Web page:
A number of issues were raised during the debate. Senator Carr raised some issues and I would like to address those. Firstly, I reject Senator Carr’s assertion that the government has given scant regard to the costs borne by education providers. The standards and the amendments to the Disability Discrimination Act make clear that education providers will not be required to make adjustments for students with disabilities if those adjustments would cause the providers unjustifiable hardship. In addition, there should be no or very minimal additional costs incurred in implementing the education standards if providers are currently meeting their obligations under the act. Of course, the standards clarify existing obligations.

On 17 November 2004 my colleague the Minister for Education, Science and Training, Dr Brendan Nelson, introduced legislation containing a $33 billion package of funding for Australian schools for the 2005-08 quadrennium. The funding includes an estimated $2.1 billion for a new overarching targeted program for literacy and numeracy and special learning needs targeted at the most educationally disadvantaged students, including students with disabilities. This money will be shared among the government, independent and Catholic school sectors. The minister for education has also offered to contribute to the development of professional development materials to support the introduction of the standards. These are all very positive aspects—

Senator Carr —They are very weak!

Senator ELLISON —They are not weak, as Senator Carr asserts. Of course, Senator Carr raised some other issues. One of them was: would the extension of unjustifiable hardship increase the disadvantage for students with disabilities? The government is keen to ensure that, once formulated, the education standards will reflect an appropriate balance between the interests of a student, or the prospects of a student, with a disability and the effects on the education provider of making an adjustment to accommodate that student. The amendment to extend the unjustifiable hardship defence beyond the point of enrolment will avoid the undesirable effect of discouraging educational institutions from admitting students with disabilities because they are concerned about the future potential unjustifiable costs of accommodating the students. In the Finney v Hills Grammar School case, the extension of unjustifiable hardship would have meant that the school could have admitted Scarlett Finney safe in the knowledge that, if future adjustments were necessary, it would not be required to make them, causing the school unjustifiable hardship.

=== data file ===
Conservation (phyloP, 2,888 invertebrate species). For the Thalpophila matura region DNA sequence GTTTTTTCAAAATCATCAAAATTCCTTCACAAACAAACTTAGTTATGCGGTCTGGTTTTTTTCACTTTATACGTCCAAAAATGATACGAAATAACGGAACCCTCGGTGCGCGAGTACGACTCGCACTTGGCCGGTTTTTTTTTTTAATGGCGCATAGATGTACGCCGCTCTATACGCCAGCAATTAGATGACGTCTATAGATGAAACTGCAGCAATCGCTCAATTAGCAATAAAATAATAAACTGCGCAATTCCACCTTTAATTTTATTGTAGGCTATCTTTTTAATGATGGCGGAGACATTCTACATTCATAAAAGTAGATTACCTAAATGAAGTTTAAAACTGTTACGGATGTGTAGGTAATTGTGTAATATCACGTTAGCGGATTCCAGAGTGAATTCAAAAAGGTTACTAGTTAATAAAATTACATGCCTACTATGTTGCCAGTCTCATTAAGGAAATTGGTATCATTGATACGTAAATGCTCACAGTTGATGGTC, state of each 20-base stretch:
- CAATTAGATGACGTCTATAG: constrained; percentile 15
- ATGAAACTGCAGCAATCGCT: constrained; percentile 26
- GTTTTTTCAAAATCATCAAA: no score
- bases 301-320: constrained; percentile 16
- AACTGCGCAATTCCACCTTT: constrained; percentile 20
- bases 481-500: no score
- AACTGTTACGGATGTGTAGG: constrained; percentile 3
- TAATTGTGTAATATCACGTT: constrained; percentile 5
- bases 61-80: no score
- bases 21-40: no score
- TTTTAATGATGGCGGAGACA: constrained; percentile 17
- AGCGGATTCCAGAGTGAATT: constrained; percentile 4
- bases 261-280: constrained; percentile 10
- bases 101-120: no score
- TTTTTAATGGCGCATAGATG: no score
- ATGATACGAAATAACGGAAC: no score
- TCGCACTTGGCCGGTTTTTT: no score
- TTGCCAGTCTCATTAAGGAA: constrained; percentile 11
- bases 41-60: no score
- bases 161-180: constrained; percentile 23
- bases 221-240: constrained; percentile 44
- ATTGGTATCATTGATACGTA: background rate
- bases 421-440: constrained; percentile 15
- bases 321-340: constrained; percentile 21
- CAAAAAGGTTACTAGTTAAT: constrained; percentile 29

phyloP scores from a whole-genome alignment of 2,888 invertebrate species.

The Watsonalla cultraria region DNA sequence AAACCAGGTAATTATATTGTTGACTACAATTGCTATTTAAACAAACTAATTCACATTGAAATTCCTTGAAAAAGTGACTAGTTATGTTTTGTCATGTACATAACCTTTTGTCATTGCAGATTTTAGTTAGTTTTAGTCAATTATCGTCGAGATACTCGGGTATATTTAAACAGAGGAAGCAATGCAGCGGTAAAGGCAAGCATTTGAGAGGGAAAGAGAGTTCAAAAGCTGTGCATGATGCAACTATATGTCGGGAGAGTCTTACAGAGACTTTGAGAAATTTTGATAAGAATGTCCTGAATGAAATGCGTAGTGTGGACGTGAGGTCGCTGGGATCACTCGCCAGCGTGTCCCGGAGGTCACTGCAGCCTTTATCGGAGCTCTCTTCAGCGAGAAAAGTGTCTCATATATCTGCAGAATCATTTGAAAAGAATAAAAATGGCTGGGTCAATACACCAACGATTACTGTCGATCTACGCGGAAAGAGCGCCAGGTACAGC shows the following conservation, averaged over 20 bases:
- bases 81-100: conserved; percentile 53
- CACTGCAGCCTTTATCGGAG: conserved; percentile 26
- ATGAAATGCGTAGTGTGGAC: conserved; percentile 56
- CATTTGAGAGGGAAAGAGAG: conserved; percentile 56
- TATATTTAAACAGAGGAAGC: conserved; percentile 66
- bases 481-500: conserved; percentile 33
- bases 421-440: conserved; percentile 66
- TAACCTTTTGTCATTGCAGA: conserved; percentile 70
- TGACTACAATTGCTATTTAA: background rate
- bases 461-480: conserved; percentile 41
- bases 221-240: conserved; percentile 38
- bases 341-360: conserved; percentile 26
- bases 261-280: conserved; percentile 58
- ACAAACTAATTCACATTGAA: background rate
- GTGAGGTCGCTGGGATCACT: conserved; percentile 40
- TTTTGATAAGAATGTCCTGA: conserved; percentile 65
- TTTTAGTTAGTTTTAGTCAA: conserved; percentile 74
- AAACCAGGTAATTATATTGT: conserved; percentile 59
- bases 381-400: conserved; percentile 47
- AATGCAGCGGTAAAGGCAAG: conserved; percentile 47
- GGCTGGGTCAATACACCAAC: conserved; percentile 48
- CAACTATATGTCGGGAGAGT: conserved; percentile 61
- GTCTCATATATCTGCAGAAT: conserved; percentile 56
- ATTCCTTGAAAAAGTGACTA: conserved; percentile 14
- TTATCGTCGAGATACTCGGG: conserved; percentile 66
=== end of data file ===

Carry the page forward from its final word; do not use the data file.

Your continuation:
In conclusion, the development of the draft disability standards for education—which will be supported by the amendments in this bill—are the product of extensive consultation with industry, government and disability sector representatives. The standards are a practical way of clarifying the requirements of the Disability Discrimination Act in the area of education. They will provide certainty for education providers as to their obligations under the Disability Discrimination Act and will clarify the rights of people with disabilities in relation to education and training. As I have said, this bill has wide support. Its passage should proceed as speedily as possible. I commend the bill to the Senate.

Question agreed to.

Bill read a second time.